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[.net] Benefits of datasets?

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I always just use bare SQL with the System.Data.SqlClient.SqlCommand object, retrieve the results with a datareader and,... this was it. To be honest, I have never encountered a situation, where you need the more pompous ADO.NET approach with datasets, etc. What are the benefits of using datasets? How do they speed up development?

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Being able to autogenerate and fill a DataTable from a SQL select statement in one line of code is pretty nice :)

I know you can do some cool stuff with DataSets and updates/inserts. You can move data into a DataTable with a select statement, modify the contents of the DataTable, and have the DataSet generate all the UPDATE/INSERT commands for you.

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And binding that dataset to controls helps out in some cases too.

It's also nice being able to keep a parent/child set of tables in one object and have that object automatically handle the relationship.

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A query that returns a dataset (using ADO.net) can be optimized when handed off to the planning engine through ado.net.

Sql statements get analyzed every time they are executed.

You can also use a dataset to get just the updated records and not the entire "recordset." When you need constantly updated data this can be nice. In practice though, I have not used that feature of datasets very much. I don't like being locked into a certain way of doing things.

Ado.net will also package up your filters and queries a lot nicer for you. This will help you avoid the need to escape every character that is used or returned in a sql query. This feature by itself can make your program a lot more robust. For that reason I usually use the ado.net style (usually calling stored procedures) of query rather than sql statements, even though straight sql statements are easier to do.

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it boils down to this ... if all you're doing is displaying the data, then you're going to want to use a data reader because it essentially streams the data in as you use it instead of loading it all into memory, then letting you operate on it.

As was mentioned before, certain databinding and client-side operations (such as batch updates, inserts, and deletes) are where the dataset's power lies. If you need to have the entire resultset local so that you can operate on it.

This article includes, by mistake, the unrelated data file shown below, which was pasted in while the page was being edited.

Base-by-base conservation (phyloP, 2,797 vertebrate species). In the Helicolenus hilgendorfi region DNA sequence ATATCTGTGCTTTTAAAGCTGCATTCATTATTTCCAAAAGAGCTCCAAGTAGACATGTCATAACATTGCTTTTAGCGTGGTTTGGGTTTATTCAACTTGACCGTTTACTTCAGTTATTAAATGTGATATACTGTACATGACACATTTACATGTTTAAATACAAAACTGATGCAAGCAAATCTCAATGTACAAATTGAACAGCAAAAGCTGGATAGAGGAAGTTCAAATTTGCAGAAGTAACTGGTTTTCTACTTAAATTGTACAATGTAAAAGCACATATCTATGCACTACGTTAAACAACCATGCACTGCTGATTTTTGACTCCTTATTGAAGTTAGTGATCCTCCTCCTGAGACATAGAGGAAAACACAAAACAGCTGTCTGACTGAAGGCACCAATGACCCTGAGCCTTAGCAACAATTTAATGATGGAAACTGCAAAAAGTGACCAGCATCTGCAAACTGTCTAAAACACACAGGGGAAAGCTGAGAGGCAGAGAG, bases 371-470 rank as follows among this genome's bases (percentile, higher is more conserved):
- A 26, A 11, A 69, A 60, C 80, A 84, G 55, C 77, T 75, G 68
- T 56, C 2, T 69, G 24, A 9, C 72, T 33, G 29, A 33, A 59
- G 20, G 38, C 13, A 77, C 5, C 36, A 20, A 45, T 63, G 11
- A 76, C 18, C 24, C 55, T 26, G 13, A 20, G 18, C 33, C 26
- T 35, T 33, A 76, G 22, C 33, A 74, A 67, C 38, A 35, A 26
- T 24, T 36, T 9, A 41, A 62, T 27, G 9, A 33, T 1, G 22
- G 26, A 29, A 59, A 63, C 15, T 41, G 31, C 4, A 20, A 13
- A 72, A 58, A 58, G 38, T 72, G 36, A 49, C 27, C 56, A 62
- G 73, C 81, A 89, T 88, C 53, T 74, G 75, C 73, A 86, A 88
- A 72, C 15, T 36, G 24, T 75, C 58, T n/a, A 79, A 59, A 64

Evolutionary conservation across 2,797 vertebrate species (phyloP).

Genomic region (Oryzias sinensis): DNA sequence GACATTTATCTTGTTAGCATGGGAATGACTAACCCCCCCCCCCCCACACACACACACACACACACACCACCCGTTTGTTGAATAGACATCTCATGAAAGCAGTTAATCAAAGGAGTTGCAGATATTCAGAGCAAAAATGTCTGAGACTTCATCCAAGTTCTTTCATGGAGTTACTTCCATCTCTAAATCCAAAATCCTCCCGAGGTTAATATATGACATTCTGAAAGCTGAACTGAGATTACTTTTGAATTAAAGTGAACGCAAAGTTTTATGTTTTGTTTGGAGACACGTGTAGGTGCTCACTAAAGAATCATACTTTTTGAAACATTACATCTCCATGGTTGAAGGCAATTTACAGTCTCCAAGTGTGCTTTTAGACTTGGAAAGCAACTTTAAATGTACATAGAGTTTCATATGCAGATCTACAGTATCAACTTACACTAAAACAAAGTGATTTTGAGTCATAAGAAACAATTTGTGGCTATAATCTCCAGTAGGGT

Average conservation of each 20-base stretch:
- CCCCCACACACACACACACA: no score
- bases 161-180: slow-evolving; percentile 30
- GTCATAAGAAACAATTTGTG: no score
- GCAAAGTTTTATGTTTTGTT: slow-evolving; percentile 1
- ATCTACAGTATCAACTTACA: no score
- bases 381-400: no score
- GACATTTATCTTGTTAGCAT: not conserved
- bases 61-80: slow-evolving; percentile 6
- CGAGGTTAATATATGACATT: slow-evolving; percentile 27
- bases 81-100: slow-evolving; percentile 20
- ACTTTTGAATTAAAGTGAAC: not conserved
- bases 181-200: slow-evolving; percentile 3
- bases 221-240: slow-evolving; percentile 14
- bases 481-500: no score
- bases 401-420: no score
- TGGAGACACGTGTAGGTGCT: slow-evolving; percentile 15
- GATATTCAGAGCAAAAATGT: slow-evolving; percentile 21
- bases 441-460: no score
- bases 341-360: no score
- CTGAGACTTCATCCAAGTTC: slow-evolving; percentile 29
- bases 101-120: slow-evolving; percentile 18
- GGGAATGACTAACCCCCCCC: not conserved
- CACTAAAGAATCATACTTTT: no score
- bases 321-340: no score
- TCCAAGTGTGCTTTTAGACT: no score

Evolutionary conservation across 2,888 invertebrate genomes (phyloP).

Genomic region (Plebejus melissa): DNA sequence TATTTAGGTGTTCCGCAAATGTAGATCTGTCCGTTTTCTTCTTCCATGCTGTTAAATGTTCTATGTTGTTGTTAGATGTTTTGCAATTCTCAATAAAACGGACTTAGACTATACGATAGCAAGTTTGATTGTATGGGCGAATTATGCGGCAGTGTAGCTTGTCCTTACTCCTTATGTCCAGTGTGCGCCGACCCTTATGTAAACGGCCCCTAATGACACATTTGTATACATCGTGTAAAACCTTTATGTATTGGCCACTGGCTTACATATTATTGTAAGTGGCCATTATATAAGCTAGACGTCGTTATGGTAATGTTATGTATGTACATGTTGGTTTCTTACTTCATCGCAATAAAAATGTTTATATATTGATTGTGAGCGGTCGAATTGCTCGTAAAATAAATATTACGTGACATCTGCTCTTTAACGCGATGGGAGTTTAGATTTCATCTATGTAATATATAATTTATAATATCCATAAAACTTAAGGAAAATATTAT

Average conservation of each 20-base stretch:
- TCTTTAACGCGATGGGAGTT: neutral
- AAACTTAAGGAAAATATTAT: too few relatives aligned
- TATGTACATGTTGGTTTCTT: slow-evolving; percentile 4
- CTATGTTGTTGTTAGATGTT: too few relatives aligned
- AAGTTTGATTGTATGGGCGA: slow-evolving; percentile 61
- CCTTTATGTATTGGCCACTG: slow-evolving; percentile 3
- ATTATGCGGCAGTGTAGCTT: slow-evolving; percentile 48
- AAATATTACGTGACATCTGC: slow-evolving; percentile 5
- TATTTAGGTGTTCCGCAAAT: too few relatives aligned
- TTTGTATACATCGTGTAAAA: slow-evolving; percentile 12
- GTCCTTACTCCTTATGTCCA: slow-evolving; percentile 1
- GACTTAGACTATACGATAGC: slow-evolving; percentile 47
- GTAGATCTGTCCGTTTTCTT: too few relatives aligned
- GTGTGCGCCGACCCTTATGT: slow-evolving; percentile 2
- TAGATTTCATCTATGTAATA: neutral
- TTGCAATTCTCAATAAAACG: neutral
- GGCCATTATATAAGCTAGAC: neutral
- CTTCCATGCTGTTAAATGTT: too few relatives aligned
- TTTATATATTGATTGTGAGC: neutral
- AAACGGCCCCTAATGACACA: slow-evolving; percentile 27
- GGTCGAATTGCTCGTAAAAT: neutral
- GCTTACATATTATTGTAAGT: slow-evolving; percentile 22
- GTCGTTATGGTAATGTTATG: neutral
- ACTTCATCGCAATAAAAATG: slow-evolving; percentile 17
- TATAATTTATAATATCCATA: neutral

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They are also serializable so can easily be returned from XML Web Services, transmited via remoting etc and contain methods for reading and writing as XML, including Schema validation.

Personally for my game project I use them to store the Module data for ease of readability ( although binary data is stored within the dataset as B64 strings, which aren't to readable :) )

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Basically the difference between using Datasets and a Datareader is that using the first one you retrieve your data once from the Datasource (usually SQL) and then you can work on the data without having to leave your SqlConnection open. Whereas the Datareader works only if you're connected to the SQL Server.
Also, Datareaders are Read-Forward only i.e. you can only read data and you have to navigate the result of your query from top to bottom.

Datareaders are great if you only need to retrieve data.
However, if you want your user to be able to Insert/Update/Delete records from the datasource, you would use a Dataset.
Indeed, you can modify the data in the dataset and then save them back to SQL without having to call the SQL Update statement yourself. There is an object called SqlDataAdapter which does this for you.

In a dataset you can have multiple datatables with their parent/child relations and their different constraints thus reflections pretty well the structure of your SQL Tables. You can query datasets thus returning only a subset of a result.

In the end it really comes down to what you need to achieve using your data. Datasets are not always useful. But sometimes, they can be your best friend.

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I use datasets whenever I know the data will be changing. Ex. If I build a datagrid and allow users to change the data then submit it back to the database for the changes. I use a datareader if the data isnt going to change and will just be displayed. pretty much what the other guy said. :P

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